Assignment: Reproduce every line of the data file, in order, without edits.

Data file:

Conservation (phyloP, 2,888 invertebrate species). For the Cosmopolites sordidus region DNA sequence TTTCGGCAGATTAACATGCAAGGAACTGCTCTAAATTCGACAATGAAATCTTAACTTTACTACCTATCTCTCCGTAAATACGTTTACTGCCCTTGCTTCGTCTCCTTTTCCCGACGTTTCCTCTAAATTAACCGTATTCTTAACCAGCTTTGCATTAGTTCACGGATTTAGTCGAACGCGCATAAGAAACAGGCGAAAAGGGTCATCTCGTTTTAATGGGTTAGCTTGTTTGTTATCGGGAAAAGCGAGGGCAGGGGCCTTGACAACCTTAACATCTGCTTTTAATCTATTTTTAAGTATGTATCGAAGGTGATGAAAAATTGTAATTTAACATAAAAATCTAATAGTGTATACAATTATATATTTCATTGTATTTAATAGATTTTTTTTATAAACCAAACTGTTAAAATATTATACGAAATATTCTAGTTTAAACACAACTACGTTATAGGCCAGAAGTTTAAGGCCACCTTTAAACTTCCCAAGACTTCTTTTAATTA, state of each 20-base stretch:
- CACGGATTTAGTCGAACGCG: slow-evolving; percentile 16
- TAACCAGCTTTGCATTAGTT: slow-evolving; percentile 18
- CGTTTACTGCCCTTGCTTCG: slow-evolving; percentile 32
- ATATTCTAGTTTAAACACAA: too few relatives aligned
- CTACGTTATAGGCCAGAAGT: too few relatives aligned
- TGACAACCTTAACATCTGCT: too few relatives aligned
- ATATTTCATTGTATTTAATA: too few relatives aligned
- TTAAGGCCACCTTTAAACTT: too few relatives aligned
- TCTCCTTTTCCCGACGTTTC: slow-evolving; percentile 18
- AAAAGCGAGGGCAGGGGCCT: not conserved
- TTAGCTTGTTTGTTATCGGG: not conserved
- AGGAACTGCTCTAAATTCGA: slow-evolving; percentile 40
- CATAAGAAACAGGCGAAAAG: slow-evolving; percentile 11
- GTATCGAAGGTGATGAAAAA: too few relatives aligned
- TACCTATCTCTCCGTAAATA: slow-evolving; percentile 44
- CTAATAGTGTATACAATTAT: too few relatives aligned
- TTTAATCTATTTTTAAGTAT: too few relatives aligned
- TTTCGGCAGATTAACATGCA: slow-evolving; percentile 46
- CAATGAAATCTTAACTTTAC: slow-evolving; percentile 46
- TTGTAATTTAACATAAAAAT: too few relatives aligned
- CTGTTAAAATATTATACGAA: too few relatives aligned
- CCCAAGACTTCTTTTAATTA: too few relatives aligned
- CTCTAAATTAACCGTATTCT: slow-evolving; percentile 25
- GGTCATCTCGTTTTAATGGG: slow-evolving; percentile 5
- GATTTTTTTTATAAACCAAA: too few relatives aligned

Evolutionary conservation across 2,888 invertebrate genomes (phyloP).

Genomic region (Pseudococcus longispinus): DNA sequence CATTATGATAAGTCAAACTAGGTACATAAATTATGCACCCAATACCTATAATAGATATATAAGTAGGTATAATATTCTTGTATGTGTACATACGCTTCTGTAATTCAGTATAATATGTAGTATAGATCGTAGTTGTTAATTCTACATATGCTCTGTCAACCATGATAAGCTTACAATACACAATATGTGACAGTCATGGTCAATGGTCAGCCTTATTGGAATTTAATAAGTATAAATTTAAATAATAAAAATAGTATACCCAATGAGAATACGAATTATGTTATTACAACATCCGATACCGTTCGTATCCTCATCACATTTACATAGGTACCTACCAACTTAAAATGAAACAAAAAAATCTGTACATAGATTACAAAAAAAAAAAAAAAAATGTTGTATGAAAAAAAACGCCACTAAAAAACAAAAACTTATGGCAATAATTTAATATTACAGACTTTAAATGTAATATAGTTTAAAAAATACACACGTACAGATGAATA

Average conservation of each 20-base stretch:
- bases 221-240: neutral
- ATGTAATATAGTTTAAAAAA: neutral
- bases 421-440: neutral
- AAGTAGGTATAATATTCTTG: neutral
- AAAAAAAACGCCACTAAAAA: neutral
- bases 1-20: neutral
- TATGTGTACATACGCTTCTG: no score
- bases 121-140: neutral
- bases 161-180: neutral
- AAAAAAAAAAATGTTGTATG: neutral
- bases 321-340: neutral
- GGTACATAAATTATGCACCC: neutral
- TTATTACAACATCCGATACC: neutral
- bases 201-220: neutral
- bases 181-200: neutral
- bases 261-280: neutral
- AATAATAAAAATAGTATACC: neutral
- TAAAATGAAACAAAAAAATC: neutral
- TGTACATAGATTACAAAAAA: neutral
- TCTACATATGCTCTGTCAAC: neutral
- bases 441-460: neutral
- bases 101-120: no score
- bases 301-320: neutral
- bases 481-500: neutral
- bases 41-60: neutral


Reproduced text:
Conservation (phyloP, 2,888 invertebrate species). For the Cosmopolites sordidus region DNA sequence TTTCGGCAGATTAACATGCAAGGAACTGCTCTAAATTCGACAATGAAATCTTAACTTTACTACCTATCTCTCCGTAAATACGTTTACTGCCCTTGCTTCGTCTCCTTTTCCCGACGTTTCCTCTAAATTAACCGTATTCTTAACCAGCTTTGCATTAGTTCACGGATTTAGTCGAACGCGCATAAGAAACAGGCGAAAAGGGTCATCTCGTTTTAATGGGTTAGCTTGTTTGTTATCGGGAAAAGCGAGGGCAGGGGCCTTGACAACCTTAACATCTGCTTTTAATCTATTTTTAAGTATGTATCGAAGGTGATGAAAAATTGTAATTTAACATAAAAATCTAATAGTGTATACAATTATATATTTCATTGTATTTAATAGATTTTTTTTATAAACCAAACTGTTAAAATATTATACGAAATATTCTAGTTTAAACACAACTACGTTATAGGCCAGAAGTTTAAGGCCACCTTTAAACTTCCCAAGACTTCTTTTAATTA, state of each 20-base stretch:
- CACGGATTTAGTCGAACGCG: slow-evolving; percentile 16
- TAACCAGCTTTGCATTAGTT: slow-evolving; percentile 18
- CGTTTACTGCCCTTGCTTCG: slow-evolving; percentile 32
- ATATTCTAGTTTAAACACAA: too few relatives aligned
- CTACGTTATAGGCCAGAAGT: too few relatives aligned
- TGACAACCTTAACATCTGCT: too few relatives aligned
- ATATTTCATTGTATTTAATA: too few relatives aligned
- TTAAGGCCACCTTTAAACTT: too few relatives aligned
- TCTCCTTTTCCCGACGTTTC: slow-evolving; percentile 18
- AAAAGCGAGGGCAGGGGCCT: not conserved
- TTAGCTTGTTTGTTATCGGG: not conserved
- AGGAACTGCTCTAAATTCGA: slow-evolving; percentile 40
- CATAAGAAACAGGCGAAAAG: slow-evolving; percentile 11
- GTATCGAAGGTGATGAAAAA: too few relatives aligned
- TACCTATCTCTCCGTAAATA: slow-evolving; percentile 44
- CTAATAGTGTATACAATTAT: too few relatives aligned
- TTTAATCTATTTTTAAGTAT: too few relatives aligned
- TTTCGGCAGATTAACATGCA: slow-evolving; percentile 46
- CAATGAAATCTTAACTTTAC: slow-evolving; percentile 46
- TTGTAATTTAACATAAAAAT: too few relatives aligned
- CTGTTAAAATATTATACGAA: too few relatives aligned
- CCCAAGACTTCTTTTAATTA: too few relatives aligned
- CTCTAAATTAACCGTATTCT: slow-evolving; percentile 25
- GGTCATCTCGTTTTAATGGG: slow-evolving; percentile 5
- GATTTTTTTTATAAACCAAA: too few relatives aligned

Evolutionary conservation across 2,888 invertebrate genomes (phyloP).

Genomic region (Pseudococcus longispinus): DNA sequence CATTATGATAAGTCAAACTAGGTACATAAATTATGCACCCAATACCTATAATAGATATATAAGTAGGTATAATATTCTTGTATGTGTACATACGCTTCTGTAATTCAGTATAATATGTAGTATAGATCGTAGTTGTTAATTCTACATATGCTCTGTCAACCATGATAAGCTTACAATACACAATATGTGACAGTCATGGTCAATGGTCAGCCTTATTGGAATTTAATAAGTATAAATTTAAATAATAAAAATAGTATACCCAATGAGAATACGAATTATGTTATTACAACATCCGATACCGTTCGTATCCTCATCACATTTACATAGGTACCTACCAACTTAAAATGAAACAAAAAAATCTGTACATAGATTACAAAAAAAAAAAAAAAAATGTTGTATGAAAAAAAACGCCACTAAAAAACAAAAACTTATGGCAATAATTTAATATTACAGACTTTAAATGTAATATAGTTTAAAAAATACACACGTACAGATGAATA

Average conservation of each 20-base stretch:
- bases 221-240: neutral
- ATGTAATATAGTTTAAAAAA: neutral
- bases 421-440: neutral
- AAGTAGGTATAATATTCTTG: neutral
- AAAAAAAACGCCACTAAAAA: neutral
- bases 1-20: neutral
- TATGTGTACATACGCTTCTG: no score
- bases 121-140: neutral
- bases 161-180: neutral
- AAAAAAAAAAATGTTGTATG: neutral
- bases 321-340: neutral
- GGTACATAAATTATGCACCC: neutral
- TTATTACAACATCCGATACC: neutral
- bases 201-220: neutral
- bases 181-200: neutral
- bases 261-280: neutral
- AATAATAAAAATAGTATACC: neutral
- TAAAATGAAACAAAAAAATC: neutral
- TGTACATAGATTACAAAAAA: neutral
- TCTACATATGCTCTGTCAAC: neutral
- bases 441-460: neutral
- bases 101-120: no score
- bases 301-320: neutral
- bases 481-500: neutral
- bases 41-60: neutral